Jason M. Tylianakis examines how communities of interacting species respond to environmental changes. In particular, he is interested in how the architecture of interaction networks (such as food webs or pollination networks) comes to exist, and how it responds to environmental drivers. He is also interested in the conditions under which biodiversity loss has the greatest impact on ecosystem functioning and services, and in searching for win-win scenarios to balance agricultural production and conservation. In some cases, these questions require knowledge of how species traits and the local environment jointly shape the structure of interaction networks such as food webs, and how this structure affects processes at the entire community level. He addresses these questions using a variety of systems (plants, insect herbivores, parasitoid-host systems, plant-mycorrhizal associations) and approaches (field observations, field and lab experiments, meta-analysis).
He holds a joint appointment between Imperial College, Silwood Park and the University of Canterbury, New Zealand (See his research group here), where he is currently a Rutherford Discovery Fellow. He is also on the editorial boards of Journal of Animal Ecology, the New Zealand Journal of Ecology, and Malaysian Applied Biology. His work has been highlighted in the Nature podcast, a Thompson Sciencewatch 'New Hot Paper', BBC World Science News, The Guardian, Le Monde, ABC Australia, and other news media.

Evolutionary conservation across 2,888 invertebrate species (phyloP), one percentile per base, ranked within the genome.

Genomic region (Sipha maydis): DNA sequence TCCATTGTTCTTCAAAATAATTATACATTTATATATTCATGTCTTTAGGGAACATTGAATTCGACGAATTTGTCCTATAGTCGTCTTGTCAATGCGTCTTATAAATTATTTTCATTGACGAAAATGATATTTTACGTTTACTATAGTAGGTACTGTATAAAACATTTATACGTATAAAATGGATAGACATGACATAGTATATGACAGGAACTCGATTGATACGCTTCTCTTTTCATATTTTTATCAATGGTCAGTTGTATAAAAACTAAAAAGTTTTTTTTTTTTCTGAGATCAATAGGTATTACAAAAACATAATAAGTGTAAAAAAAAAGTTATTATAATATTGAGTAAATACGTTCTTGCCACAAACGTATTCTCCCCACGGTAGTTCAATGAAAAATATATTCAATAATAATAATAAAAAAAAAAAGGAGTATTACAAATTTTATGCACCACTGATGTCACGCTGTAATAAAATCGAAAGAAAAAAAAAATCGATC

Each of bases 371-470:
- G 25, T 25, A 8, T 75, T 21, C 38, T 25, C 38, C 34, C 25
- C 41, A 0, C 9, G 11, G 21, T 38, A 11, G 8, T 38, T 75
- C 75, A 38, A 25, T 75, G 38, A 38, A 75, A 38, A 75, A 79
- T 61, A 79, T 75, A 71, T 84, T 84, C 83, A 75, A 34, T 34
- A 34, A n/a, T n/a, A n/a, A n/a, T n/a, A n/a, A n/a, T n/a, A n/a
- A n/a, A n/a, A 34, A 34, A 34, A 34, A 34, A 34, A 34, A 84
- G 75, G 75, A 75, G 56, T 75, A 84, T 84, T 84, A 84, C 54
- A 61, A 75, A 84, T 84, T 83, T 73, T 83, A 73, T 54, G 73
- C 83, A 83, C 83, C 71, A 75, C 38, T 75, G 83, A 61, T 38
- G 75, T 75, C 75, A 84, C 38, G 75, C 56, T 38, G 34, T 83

Jason completed his PhD at the University of Goettingen in Germany, under the supervision of Teja Tscharntke, examining how land-use change in Ecuador affected the diversity and trophic interactions of cavity-nesting bees and wasps. He did his Masters at the University of Canterbury, New Zealand, under the joint supervision of Raphael Didham and Steve Wratten, looking at using floral resources for the augmentation of parasitoids in biological control. Immediately following his PhD, he began a faculty position at the University of Canterbury.
et al., 2024, Using individual-based trait frequency distributions to forecast plant-pollinator network responses to environmental change, Ecology Letters, Vol:27, ISSN:1461-023X
et al., 2023, Root diameter, host specificity and arbuscular mycorrhizal fungal community composition among native and exotic plant species, New Phytologist, Vol:239, ISSN:0028-646X, Pages:301-310
et al., 2023, Scale-dependent effects of landscape structure on pollinator traits, species interactions and pollination success, Ecography, ISSN:0906-7590
et al., 2023, Mapping trait versus species turnover reveals spatiotemporal variation in functional redundancy and network robustness in a plant-pollinator community, Functional Ecology, Vol:37, ISSN:0269-8463, Pages:748-762
et al., 2023, Scientists' warning on climate change and insects, Ecological Monographs, Vol:93, ISSN:0012-9615